Press "Enter" to skip to content

MVRS adopts new protocol designed to help those in cardiac arrest

A new treatment protocol recently adopted by Mathews Volunteer Rescue Squad could mean the difference between a patient’s making a complete recovery from an incidence of cardiac arrest or suffering neurological deficits leading to disability or even death.

Squad paramedic and board member Bob Brown said studies have shown that induced therapeutic hypothermia, or the cooling of the body to 91 degrees using chilled intravenous fluids, increases a person’s chance of survival after resuscitation from cardiac arrest by around 25 percent—from 4 percent to around 30 percent. A recent regional study conducted in the Fredericksburg area showed a much higher rate of survival, he said.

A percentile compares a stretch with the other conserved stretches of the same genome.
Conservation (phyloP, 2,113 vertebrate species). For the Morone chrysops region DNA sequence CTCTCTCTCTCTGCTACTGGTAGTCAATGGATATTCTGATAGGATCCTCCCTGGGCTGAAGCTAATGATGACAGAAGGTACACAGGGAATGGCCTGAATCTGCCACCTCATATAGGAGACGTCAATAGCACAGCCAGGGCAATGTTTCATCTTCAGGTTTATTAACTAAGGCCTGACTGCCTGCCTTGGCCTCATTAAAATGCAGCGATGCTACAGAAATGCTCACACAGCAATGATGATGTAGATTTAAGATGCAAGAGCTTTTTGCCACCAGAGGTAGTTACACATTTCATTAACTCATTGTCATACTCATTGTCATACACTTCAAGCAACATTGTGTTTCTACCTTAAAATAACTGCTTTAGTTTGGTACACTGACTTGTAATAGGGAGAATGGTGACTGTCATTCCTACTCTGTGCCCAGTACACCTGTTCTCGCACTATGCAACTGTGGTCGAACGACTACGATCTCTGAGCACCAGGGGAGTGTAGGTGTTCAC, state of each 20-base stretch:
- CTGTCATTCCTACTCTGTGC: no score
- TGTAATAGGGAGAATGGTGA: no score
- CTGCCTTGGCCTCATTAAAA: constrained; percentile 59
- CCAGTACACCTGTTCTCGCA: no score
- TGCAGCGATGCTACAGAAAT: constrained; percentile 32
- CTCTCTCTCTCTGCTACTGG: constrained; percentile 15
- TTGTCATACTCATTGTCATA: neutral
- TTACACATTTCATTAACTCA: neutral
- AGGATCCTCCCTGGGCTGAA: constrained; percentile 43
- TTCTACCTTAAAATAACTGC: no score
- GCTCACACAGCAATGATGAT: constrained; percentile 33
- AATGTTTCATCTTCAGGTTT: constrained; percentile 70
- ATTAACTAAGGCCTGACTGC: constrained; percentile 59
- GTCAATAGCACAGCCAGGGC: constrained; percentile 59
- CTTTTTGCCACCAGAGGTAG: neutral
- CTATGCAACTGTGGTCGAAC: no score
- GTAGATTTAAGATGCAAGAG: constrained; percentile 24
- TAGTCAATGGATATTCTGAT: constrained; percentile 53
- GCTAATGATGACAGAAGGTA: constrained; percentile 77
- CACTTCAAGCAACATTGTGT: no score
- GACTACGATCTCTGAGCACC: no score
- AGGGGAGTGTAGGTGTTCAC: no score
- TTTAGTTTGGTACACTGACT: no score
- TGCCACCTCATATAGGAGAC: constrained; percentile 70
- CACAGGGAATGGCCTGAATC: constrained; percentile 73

The technique is effective for patients who have been resuscitated so that their pulse and blood pressure are restored but who are still unconscious, with no purposeful response, said Brown. It involves rapidly administering two liters of chilled IV solution and applying ice packs to lower the p...

To view the rest of this article, you must log in. If you do not have an account with us, please subscribe here.